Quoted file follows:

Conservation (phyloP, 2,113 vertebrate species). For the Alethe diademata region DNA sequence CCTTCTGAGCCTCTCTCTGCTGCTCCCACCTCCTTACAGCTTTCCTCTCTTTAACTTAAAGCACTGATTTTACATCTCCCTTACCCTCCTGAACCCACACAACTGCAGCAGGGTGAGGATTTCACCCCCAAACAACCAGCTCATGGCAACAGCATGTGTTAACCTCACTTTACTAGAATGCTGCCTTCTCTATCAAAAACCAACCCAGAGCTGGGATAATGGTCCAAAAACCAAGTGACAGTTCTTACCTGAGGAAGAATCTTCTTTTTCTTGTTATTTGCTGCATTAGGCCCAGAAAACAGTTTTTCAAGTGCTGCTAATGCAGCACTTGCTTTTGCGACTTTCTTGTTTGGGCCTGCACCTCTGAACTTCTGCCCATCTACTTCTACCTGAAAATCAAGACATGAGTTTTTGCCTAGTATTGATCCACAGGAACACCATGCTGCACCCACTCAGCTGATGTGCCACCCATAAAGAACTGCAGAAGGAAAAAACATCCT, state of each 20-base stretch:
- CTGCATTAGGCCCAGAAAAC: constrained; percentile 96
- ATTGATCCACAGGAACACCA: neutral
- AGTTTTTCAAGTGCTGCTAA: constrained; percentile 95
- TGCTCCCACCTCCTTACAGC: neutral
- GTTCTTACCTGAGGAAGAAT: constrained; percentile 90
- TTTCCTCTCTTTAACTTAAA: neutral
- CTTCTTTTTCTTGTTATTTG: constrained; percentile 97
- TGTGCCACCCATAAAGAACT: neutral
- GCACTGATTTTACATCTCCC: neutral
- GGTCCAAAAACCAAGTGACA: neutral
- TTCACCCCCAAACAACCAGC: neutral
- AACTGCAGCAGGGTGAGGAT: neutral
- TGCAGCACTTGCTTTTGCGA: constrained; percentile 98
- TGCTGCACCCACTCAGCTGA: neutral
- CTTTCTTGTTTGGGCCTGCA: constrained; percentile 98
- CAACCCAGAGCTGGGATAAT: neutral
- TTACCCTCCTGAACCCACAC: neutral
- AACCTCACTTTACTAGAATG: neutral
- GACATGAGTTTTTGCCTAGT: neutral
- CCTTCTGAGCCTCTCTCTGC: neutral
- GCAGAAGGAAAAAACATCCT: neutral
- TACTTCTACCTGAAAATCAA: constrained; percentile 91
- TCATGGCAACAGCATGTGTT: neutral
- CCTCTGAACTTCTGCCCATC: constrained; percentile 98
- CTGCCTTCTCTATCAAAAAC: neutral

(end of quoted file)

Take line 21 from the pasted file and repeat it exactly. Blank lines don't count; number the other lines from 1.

- CCTTCTGAGCCTCTCTCTGC: neutral